AMESBURY — Reminders of the town's past as an industrial powerhouse are about to be unearthed as National Grid looks to clean up by-products left behind from a former coal gasification site.
Amesbury's Planning Board and Conservation Commission met in a joint session Monday night to hear National Grid's plans for the $2.4 million clean-up project for its property at 39 Water St.
As the utility company begins the process of filing for permits, creating site plans and hiring consultants for the cleanup, Amesbury officials thought it was prudent to learn the details together to allow for a "streamlined, seamless approach," Conservation Agent John Lopez said.
"It's an overall view of what will be needed," Lopez said.
Because the affected land is within a riverfront area, it is governed by the Massachusetts Wetlands Protection Act and Amesbury's wetlands ordinances and is subject to a higher level of regulatory review.
The Water Street site is the former home of the Amesbury Manufactured Gas Plant, an industrial company that thrived at the turn of the 20th century as it gasified coal to illuminate lamps and generate electricity for the town. The coal tar and by-products of the process, then not seen as harmful, were disposed in the river and left to seep into the land.
Now more than 100 years later, National Grid owns the 1.8-acre property and is legally responsible for cleaning up the coal tar and its by-products.
According to an environmental notification form filed with the state Executive Office of Energy and Environmental Affairs, contamination exists within the soil, groundwater, sediment and surface water. Cleanup will occur at two lots at 39 Water St., one owned by National Grid and another by the city, and a third parcel at 33 Oakland St., which is privately owned and was sullied by migrating contaminants. The total affected land is a little more than two acres. National Grid will cover the $2.4 million cost.
Plans call for excavating contaminated soil to a depth of three feet, then re-establishing grades with clean soil and vegetation. Contaminated soil will be transported off-site to a licensed disposal site. The excavation area will be segregated from unblemished wetlands by vertical steel sheeting to ensure no further spread of contaminants. A wetlands vegetation plan to replace uprooted plants is also a key aspect of the project, as is the implementation of an invasive species control plan.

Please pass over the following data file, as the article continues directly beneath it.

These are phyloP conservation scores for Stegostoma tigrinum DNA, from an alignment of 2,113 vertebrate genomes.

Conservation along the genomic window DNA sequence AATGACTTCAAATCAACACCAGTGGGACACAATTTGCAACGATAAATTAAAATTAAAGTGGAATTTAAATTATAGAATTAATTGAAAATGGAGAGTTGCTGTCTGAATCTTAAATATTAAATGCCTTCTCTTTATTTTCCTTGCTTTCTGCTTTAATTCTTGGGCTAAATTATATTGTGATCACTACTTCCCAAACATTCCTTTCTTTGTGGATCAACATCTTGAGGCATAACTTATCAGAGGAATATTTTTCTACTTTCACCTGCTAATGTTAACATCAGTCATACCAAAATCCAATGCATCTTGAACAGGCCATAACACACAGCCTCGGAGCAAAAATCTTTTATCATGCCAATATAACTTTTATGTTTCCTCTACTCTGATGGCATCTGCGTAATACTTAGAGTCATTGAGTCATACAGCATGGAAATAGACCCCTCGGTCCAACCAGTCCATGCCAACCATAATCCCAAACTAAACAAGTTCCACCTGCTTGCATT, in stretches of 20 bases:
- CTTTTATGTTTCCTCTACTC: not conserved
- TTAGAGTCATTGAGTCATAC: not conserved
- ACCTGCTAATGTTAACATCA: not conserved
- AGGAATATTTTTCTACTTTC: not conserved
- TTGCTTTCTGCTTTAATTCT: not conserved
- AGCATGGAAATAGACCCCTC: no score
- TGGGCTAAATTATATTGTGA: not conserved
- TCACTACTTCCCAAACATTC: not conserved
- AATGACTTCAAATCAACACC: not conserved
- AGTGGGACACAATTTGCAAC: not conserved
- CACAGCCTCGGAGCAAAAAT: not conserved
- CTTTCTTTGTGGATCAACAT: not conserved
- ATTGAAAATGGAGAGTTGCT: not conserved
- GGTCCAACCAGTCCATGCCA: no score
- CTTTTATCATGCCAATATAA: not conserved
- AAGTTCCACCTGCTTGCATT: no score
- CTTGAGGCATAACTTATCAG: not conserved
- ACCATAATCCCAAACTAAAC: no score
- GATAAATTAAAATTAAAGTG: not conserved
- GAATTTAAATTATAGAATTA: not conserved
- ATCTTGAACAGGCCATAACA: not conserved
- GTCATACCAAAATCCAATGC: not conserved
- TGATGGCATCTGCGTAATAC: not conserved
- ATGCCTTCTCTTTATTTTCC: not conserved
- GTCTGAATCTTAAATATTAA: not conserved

"The point of the cleanup is twofold," Lopez said. "It will minimize the risk to human health as well as environmental receptors."
The final plan will also account for the safety of neighbors, which Lopez said is a routine concern when dealing with contaminants. Public comment sessions eventually will be scheduled to hear residents' concerns.
The cleanup project is still in a conceptual stage. Barring any unforeseen delays, the project is slated to begin in April. Lopez said the project, from the cleanup to replanting uprooted vegetation to a monitoring period for safety, will take three to four years, with the cleanup alone requiring two years to complete.
Town Planner Nipun Jain said the joint session of the Planning Board and Conservation Commission is a valuable approach to projects like this, allowing all parties to get on the same page.
"This was a first introduction of the project and permits needed; no applications have even been filed yet," he said. "It's a way to look at issues beforehand and make sure everything is in order."